Isn't it amazing how when tragedy strikes the world keeps moving? It seems both cruel and comforting all at once. I found out today that our best friends, whom we were posted away from last July, are facing Cancer and death. The husband, Monty, has been told he should have been dead some time ago and that he's on borrowed time. They can still carry on with some treatment but it's a crap shoot in terms of possible success. I felt like someone had kicked me in the stomach.
So what did I do first thing? You guessed it, bandaged my foot, laced up and hit the trail. My angels must have helped me with the bandages because I didn't feel a thing. I ran and remembered his cheerful, goofy smile. He loves to run...and jump of course. He's Airborne. As the kilometers melted underneath my feet I began to feel so grateful for Monty & Pegs' presence in our lives again, the way I had given thanks for them many previous times. Somehow they are 'just like us' and they seem to know what we are, who we are and why. Likewise we are the same for them, like kindred families if you will?
The sun was shining in a bright, vibrant blue sky as I stretched into my full stride and let the tears once again splash from my cheeks onto the path. At that moment, a group of F-16s came flying in out of my NW field; almost like a harbinger of good faith and painful memory. It was Monty's company that had been accidentally bombed in Afghanistan on his and Mark's last tour...I guess the last tour for Monty ever now of course. As the Americans danced in the air above me I remembered how many times Monty have cheated death in uniform. Why would I think that he wouldn't plan to be utterly magnificent in his defiance and skill once again? I remember he and my Husband, when someone uses the phrase: "I'd die for my country," would respond: "Well I sure as hell won't. Let the other guy die for his country 'cause I'm living for mine!" Absolutely, foolishly sure we are, each of us, that we will not be the one to fall.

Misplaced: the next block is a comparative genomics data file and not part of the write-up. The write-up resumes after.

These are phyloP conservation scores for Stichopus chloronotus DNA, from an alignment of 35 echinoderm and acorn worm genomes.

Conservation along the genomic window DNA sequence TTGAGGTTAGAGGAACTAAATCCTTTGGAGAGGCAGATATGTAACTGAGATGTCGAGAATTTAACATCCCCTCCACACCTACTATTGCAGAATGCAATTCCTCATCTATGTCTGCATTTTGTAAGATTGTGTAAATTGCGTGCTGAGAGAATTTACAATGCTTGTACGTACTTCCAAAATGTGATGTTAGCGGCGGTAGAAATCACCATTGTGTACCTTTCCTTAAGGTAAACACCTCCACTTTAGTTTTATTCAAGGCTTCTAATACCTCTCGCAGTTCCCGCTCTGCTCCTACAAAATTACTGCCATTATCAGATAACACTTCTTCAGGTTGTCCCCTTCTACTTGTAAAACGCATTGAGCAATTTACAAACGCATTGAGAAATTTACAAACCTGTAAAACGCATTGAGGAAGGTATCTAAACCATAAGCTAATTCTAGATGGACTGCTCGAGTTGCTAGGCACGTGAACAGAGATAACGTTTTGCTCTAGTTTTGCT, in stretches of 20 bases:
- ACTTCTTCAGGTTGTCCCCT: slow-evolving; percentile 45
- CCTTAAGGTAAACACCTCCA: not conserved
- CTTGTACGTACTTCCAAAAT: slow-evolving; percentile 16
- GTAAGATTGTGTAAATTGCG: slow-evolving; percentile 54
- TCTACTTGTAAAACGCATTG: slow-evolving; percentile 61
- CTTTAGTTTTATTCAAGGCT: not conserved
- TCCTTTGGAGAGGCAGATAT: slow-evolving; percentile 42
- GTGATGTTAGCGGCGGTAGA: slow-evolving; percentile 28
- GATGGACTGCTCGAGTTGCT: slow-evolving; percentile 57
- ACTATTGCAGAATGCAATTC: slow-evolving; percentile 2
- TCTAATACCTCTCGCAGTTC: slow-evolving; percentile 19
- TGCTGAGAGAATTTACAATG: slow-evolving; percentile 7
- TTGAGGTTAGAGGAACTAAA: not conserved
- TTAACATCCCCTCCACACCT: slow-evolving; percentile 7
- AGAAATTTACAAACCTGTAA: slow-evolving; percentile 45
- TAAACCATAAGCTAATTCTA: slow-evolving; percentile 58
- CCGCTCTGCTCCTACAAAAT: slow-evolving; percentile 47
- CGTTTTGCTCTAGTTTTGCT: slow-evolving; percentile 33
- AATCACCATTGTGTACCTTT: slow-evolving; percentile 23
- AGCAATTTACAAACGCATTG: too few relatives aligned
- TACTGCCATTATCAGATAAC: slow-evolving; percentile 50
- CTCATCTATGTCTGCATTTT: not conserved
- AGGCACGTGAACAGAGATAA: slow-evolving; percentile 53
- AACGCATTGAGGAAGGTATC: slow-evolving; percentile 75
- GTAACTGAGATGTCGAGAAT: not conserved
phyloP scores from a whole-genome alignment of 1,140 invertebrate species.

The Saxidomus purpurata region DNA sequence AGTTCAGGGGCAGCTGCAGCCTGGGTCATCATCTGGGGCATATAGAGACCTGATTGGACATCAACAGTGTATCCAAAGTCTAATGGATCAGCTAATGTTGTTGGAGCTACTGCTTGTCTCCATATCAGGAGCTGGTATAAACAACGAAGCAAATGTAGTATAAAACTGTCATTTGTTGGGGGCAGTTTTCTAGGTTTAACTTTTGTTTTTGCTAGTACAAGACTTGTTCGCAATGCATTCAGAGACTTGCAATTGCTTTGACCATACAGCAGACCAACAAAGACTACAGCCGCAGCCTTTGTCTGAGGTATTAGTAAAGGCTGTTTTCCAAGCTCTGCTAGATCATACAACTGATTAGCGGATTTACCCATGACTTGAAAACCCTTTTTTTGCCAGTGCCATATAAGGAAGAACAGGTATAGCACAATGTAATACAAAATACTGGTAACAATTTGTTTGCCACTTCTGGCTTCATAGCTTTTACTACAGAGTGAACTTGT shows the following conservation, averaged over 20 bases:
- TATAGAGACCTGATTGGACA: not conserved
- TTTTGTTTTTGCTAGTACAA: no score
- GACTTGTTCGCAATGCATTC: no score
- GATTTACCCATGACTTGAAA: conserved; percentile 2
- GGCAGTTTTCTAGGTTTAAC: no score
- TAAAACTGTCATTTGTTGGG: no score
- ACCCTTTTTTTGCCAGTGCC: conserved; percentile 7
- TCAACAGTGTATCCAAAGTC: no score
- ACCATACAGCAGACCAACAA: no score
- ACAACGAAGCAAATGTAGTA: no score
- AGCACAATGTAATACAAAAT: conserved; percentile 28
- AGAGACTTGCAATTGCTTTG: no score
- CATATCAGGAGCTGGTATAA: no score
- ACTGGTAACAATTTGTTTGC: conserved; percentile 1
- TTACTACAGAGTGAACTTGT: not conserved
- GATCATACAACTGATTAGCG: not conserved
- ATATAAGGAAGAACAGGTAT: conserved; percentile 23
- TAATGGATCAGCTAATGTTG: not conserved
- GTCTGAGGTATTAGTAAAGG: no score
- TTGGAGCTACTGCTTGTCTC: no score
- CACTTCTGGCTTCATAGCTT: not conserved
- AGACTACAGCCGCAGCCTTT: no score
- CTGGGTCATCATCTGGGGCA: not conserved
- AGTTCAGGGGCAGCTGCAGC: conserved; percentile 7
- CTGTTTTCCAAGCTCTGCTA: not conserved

I kept running and the fighter games continued on in the sky. I halted and ran on the spot for awhile as a group of school children crossed my path on their way to swim lessons. I nodded greetings to a couple groups of foreign flight crews as I was warming into my 4th km. Life just carried on as I ran. I was calmed and soothed by that and yet at the same moment I wanted to yell up to all the magnificent metal birds who were weaving in the sky: "can you go give Monty a fly by? I think he would like that. He's dying and I don't know what to tell him. I just want him to be better."
I sent my wishes and heartache up into the sky and the rhythm of my running, my long strides, created a strong current that I knew would send them straight to heaven. As I breathed in my precious clean air and turned my face to the sky I just knew that whatever it is life gives me to work with, I was going to wrap it up in a beautiful, giant, running bow.